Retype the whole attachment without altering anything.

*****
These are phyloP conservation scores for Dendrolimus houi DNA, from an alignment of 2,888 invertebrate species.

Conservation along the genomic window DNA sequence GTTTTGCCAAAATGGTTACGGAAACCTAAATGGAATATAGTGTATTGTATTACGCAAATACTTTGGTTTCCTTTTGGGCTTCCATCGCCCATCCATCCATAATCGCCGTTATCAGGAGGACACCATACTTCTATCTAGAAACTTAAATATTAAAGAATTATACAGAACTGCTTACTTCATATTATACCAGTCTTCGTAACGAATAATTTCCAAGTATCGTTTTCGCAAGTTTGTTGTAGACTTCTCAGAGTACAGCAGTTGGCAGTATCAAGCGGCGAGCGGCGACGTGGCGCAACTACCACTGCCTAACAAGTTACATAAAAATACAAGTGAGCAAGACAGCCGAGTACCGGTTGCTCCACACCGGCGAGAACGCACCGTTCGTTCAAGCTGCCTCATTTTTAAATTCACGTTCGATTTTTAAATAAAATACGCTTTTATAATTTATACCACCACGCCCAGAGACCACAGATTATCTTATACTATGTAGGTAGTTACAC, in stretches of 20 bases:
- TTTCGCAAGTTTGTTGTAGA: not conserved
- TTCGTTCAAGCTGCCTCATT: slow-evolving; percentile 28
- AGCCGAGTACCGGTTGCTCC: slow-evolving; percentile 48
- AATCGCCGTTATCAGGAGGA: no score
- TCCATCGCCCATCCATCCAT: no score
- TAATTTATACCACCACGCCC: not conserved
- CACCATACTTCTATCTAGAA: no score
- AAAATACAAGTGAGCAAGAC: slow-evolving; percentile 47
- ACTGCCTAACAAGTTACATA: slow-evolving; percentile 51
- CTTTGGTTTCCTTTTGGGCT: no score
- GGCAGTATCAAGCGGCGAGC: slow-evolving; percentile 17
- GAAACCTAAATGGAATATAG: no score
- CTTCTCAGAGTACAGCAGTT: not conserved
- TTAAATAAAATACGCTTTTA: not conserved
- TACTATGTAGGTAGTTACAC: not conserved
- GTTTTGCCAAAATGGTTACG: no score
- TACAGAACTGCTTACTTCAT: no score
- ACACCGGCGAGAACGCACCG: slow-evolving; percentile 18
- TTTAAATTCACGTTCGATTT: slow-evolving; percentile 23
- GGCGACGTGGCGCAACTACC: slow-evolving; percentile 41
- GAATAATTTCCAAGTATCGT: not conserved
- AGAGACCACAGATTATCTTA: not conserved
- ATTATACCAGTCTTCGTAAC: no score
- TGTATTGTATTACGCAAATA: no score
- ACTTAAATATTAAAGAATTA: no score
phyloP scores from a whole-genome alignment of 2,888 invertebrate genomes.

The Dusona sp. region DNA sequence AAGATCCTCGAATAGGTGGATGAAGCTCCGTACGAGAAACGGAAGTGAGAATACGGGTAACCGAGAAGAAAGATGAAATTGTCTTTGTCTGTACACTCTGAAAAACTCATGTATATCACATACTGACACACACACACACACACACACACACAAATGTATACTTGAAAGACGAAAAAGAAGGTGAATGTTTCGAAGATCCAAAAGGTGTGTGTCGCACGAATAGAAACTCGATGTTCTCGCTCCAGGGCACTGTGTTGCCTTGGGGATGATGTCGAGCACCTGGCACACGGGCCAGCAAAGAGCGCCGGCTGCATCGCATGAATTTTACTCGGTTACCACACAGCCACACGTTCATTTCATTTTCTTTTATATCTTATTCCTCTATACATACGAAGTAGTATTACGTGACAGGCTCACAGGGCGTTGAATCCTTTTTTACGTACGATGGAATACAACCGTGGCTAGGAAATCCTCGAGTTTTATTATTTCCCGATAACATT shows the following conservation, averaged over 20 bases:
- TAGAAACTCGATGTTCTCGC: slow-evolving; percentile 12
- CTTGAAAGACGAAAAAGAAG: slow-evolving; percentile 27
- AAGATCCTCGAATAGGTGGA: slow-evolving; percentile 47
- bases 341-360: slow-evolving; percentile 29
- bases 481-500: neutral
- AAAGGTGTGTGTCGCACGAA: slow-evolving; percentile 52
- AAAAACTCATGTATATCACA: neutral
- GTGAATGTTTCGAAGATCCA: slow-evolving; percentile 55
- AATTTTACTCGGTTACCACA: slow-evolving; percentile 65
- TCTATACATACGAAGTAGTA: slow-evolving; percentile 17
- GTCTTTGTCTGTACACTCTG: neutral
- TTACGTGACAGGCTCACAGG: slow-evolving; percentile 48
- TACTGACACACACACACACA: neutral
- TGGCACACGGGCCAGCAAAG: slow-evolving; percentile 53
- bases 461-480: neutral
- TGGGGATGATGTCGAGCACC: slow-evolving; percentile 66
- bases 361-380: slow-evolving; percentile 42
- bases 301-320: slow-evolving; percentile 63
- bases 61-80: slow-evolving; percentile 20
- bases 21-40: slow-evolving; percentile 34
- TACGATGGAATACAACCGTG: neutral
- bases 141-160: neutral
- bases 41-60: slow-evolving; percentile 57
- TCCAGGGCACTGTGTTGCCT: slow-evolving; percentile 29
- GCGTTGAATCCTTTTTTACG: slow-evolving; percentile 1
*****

These are phyloP conservation scores for Dendrolimus houi DNA, from an alignment of 2,888 invertebrate species.

Conservation along the genomic window DNA sequence GTTTTGCCAAAATGGTTACGGAAACCTAAATGGAATATAGTGTATTGTATTACGCAAATACTTTGGTTTCCTTTTGGGCTTCCATCGCCCATCCATCCATAATCGCCGTTATCAGGAGGACACCATACTTCTATCTAGAAACTTAAATATTAAAGAATTATACAGAACTGCTTACTTCATATTATACCAGTCTTCGTAACGAATAATTTCCAAGTATCGTTTTCGCAAGTTTGTTGTAGACTTCTCAGAGTACAGCAGTTGGCAGTATCAAGCGGCGAGCGGCGACGTGGCGCAACTACCACTGCCTAACAAGTTACATAAAAATACAAGTGAGCAAGACAGCCGAGTACCGGTTGCTCCACACCGGCGAGAACGCACCGTTCGTTCAAGCTGCCTCATTTTTAAATTCACGTTCGATTTTTAAATAAAATACGCTTTTATAATTTATACCACCACGCCCAGAGACCACAGATTATCTTATACTATGTAGGTAGTTACAC, in stretches of 20 bases:
- TTTCGCAAGTTTGTTGTAGA: not conserved
- TTCGTTCAAGCTGCCTCATT: slow-evolving; percentile 28
- AGCCGAGTACCGGTTGCTCC: slow-evolving; percentile 48
- AATCGCCGTTATCAGGAGGA: no score
- TCCATCGCCCATCCATCCAT: no score
- TAATTTATACCACCACGCCC: not conserved
- CACCATACTTCTATCTAGAA: no score
- AAAATACAAGTGAGCAAGAC: slow-evolving; percentile 47
- ACTGCCTAACAAGTTACATA: slow-evolving; percentile 51
- CTTTGGTTTCCTTTTGGGCT: no score
- GGCAGTATCAAGCGGCGAGC: slow-evolving; percentile 17
- GAAACCTAAATGGAATATAG: no score
- CTTCTCAGAGTACAGCAGTT: not conserved
- TTAAATAAAATACGCTTTTA: not conserved
- TACTATGTAGGTAGTTACAC: not conserved
- GTTTTGCCAAAATGGTTACG: no score
- TACAGAACTGCTTACTTCAT: no score
- ACACCGGCGAGAACGCACCG: slow-evolving; percentile 18
- TTTAAATTCACGTTCGATTT: slow-evolving; percentile 23
- GGCGACGTGGCGCAACTACC: slow-evolving; percentile 41
- GAATAATTTCCAAGTATCGT: not conserved
- AGAGACCACAGATTATCTTA: not conserved
- ATTATACCAGTCTTCGTAAC: no score
- TGTATTGTATTACGCAAATA: no score
- ACTTAAATATTAAAGAATTA: no score
phyloP scores from a whole-genome alignment of 2,888 invertebrate genomes.

The Dusona sp. region DNA sequence AAGATCCTCGAATAGGTGGATGAAGCTCCGTACGAGAAACGGAAGTGAGAATACGGGTAACCGAGAAGAAAGATGAAATTGTCTTTGTCTGTACACTCTGAAAAACTCATGTATATCACATACTGACACACACACACACACACACACACACAAATGTATACTTGAAAGACGAAAAAGAAGGTGAATGTTTCGAAGATCCAAAAGGTGTGTGTCGCACGAATAGAAACTCGATGTTCTCGCTCCAGGGCACTGTGTTGCCTTGGGGATGATGTCGAGCACCTGGCACACGGGCCAGCAAAGAGCGCCGGCTGCATCGCATGAATTTTACTCGGTTACCACACAGCCACACGTTCATTTCATTTTCTTTTATATCTTATTCCTCTATACATACGAAGTAGTATTACGTGACAGGCTCACAGGGCGTTGAATCCTTTTTTACGTACGATGGAATACAACCGTGGCTAGGAAATCCTCGAGTTTTATTATTTCCCGATAACATT shows the following conservation, averaged over 20 bases:
- TAGAAACTCGATGTTCTCGC: slow-evolving; percentile 12
- CTTGAAAGACGAAAAAGAAG: slow-evolving; percentile 27
- AAGATCCTCGAATAGGTGGA: slow-evolving; percentile 47
- bases 341-360: slow-evolving; percentile 29
- bases 481-500: neutral
- AAAGGTGTGTGTCGCACGAA: slow-evolving; percentile 52
- AAAAACTCATGTATATCACA: neutral
- GTGAATGTTTCGAAGATCCA: slow-evolving; percentile 55
- AATTTTACTCGGTTACCACA: slow-evolving; percentile 65
- TCTATACATACGAAGTAGTA: slow-evolving; percentile 17
- GTCTTTGTCTGTACACTCTG: neutral
- TTACGTGACAGGCTCACAGG: slow-evolving; percentile 48
- TACTGACACACACACACACA: neutral
- TGGCACACGGGCCAGCAAAG: slow-evolving; percentile 53
- bases 461-480: neutral
- TGGGGATGATGTCGAGCACC: slow-evolving; percentile 66
- bases 361-380: slow-evolving; percentile 42
- bases 301-320: slow-evolving; percentile 63
- bases 61-80: slow-evolving; percentile 20
- bases 21-40: slow-evolving; percentile 34
- TACGATGGAATACAACCGTG: neutral
- bases 141-160: neutral
- bases 41-60: slow-evolving; percentile 57
- TCCAGGGCACTGTGTTGCCT: slow-evolving; percentile 29
- GCGTTGAATCCTTTTTTACG: slow-evolving; percentile 1